Last week our Retail Industry Group hosted a ‘Retail Brexit Trade Briefing.’ There was a very lively discussion delving into the opportunities and challenges that Brexit may have for the retail trade. The main concerns of delegates included:
- How to retain EEA nationals (many businesses reported having a high percentage EEA workforce)
- How to attract and retain EEA nationals in a period of high employment and in what is perceived by many as a ‘hostile’ immigration environment
- What can we do to fill roles post Brexit
- Will we see wage inflation as we struggle to fill roles
The panelists and speakers included Stephen Robertson, Richard Lim and Ray Symons from Retail Economics and our very own Dr. Robert MacLean, James Wharton, Supinder Sian and Matthew Lewis. Their strategic, political, economic and legal insights included the following hot tips:
- If you haven’t already done so, identify who in your workforce is an EEA national and which UK nationals are working for you in an EEA country. This will allow you to consider what impact Brexit may have and the degree of risk involved. Consideration may then be given to what evidence those individuals may need to produce/gather to protect their immigration status.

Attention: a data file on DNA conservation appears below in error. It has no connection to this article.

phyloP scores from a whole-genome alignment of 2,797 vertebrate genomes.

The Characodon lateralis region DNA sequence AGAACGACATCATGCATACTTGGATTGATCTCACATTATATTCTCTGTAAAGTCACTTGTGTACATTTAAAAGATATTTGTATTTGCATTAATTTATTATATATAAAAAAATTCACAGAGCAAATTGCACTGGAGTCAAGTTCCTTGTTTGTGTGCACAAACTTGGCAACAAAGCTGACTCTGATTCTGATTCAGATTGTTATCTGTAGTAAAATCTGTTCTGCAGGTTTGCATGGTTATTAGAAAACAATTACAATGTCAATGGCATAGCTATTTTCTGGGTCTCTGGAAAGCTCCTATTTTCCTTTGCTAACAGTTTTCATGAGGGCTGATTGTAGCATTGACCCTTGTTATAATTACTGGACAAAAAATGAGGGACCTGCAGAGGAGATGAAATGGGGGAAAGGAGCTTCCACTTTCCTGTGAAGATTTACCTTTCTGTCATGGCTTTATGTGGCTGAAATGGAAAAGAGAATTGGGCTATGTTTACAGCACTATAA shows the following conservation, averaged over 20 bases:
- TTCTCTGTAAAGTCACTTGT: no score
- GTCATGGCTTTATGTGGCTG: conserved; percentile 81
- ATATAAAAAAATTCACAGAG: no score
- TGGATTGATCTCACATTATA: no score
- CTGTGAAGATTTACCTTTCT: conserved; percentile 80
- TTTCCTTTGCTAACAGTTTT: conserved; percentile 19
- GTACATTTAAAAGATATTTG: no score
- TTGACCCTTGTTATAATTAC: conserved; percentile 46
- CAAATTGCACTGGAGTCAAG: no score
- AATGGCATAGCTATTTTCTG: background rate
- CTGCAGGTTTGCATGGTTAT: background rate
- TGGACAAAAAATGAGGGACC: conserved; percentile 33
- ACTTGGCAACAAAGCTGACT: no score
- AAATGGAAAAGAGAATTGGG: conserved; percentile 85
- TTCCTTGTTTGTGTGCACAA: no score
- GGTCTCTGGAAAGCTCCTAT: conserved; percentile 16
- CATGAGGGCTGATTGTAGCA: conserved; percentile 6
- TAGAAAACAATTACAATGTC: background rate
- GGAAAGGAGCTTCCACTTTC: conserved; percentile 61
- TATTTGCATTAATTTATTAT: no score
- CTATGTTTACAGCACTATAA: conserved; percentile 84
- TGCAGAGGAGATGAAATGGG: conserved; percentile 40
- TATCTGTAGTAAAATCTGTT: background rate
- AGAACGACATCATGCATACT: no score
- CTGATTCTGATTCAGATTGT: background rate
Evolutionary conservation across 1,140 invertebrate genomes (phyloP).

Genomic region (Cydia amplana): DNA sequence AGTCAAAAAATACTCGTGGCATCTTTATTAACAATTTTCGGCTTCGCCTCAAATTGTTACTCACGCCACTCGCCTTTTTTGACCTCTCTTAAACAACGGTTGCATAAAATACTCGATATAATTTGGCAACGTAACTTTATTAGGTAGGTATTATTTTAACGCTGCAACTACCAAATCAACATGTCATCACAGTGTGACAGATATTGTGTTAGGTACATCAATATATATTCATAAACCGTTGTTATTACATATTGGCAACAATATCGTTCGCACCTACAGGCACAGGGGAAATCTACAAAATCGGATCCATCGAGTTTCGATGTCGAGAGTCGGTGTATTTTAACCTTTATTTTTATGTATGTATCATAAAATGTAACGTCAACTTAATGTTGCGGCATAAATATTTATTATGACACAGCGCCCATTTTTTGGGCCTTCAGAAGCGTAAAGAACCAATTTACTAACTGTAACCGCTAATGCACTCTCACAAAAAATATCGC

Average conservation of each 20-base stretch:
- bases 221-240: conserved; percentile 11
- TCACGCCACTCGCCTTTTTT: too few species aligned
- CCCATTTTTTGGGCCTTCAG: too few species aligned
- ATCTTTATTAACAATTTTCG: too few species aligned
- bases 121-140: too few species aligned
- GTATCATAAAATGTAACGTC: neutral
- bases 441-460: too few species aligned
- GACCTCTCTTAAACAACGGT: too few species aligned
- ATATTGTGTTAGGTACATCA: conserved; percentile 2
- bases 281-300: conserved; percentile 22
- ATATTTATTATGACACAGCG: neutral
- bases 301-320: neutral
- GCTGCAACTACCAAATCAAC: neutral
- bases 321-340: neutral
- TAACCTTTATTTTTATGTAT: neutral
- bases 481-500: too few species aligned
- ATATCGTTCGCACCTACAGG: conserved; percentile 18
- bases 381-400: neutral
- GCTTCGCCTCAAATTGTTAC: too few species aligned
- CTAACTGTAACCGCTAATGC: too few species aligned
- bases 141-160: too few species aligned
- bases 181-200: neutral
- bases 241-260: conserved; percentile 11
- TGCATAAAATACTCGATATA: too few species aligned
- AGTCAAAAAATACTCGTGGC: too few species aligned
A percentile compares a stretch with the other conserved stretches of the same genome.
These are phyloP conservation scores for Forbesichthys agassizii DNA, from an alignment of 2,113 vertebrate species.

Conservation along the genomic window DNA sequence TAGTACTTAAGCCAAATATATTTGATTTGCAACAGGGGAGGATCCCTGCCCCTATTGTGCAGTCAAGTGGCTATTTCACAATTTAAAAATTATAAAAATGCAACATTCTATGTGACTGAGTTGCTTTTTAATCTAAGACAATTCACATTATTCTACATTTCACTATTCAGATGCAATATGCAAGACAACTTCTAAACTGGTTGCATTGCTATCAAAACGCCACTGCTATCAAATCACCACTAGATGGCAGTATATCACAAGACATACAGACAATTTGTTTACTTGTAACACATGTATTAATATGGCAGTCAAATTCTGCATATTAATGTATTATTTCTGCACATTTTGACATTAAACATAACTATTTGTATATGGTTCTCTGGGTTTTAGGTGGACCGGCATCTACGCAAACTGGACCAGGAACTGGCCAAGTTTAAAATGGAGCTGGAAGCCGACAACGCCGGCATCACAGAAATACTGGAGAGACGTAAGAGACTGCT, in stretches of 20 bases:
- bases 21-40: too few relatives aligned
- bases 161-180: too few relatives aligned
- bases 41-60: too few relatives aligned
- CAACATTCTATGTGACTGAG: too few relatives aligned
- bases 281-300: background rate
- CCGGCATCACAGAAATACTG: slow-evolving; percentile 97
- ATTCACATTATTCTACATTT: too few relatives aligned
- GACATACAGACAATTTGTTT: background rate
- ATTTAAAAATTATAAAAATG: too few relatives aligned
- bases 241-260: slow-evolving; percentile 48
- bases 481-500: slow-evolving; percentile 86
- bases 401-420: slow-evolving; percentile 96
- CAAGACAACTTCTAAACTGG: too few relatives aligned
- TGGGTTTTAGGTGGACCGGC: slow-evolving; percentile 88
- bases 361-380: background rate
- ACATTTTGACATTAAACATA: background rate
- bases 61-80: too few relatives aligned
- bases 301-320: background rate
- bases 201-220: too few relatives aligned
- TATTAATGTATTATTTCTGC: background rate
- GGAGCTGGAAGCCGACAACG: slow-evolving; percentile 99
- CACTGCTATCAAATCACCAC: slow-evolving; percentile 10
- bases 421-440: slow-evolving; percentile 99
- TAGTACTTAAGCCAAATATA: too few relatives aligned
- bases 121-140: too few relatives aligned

- Consider supporting your affected workers with any necessary visa applications. The level of support can range from effective communication with your workforce, setting up helplines, to paying for the visa application. One size does not and will not fit all.
- Analyse and assess the roles and skill levels of your affected workers – if post Brexit free movement ends, consider what impact this may have, what can be done now and any appropriate strategies – for example, upskilling your existing workforce, diversifying your talent pool, automation, or, in some cases relocation.
- A skills and labour shortage may lead to salary increases – what impact is this likely to have on your business and budgets?
- Right to work checks and procedures are likely to change – does your business have sufficient resources and training to cope? Getting this wrong could expose you to a fine of up to £20,000.
- Get involved with consultations and feedback to the Home Office – be armed with hard facts/statistical analysis about the impact on your business if you want to encourage/ change/shape future immigration policy.
- Employee engagement may be key to retaining your workforce and best talent.
We will continue to keep you abreast of Brexit news and changes. In the meantime, you may find our Brexit FAQ’s for EEA workers which are regularly updated of use. If you are interested in finding out more about how Brexit may affect your business please contact our immigration Partners, Annabel Mace and/or Supinder Sian.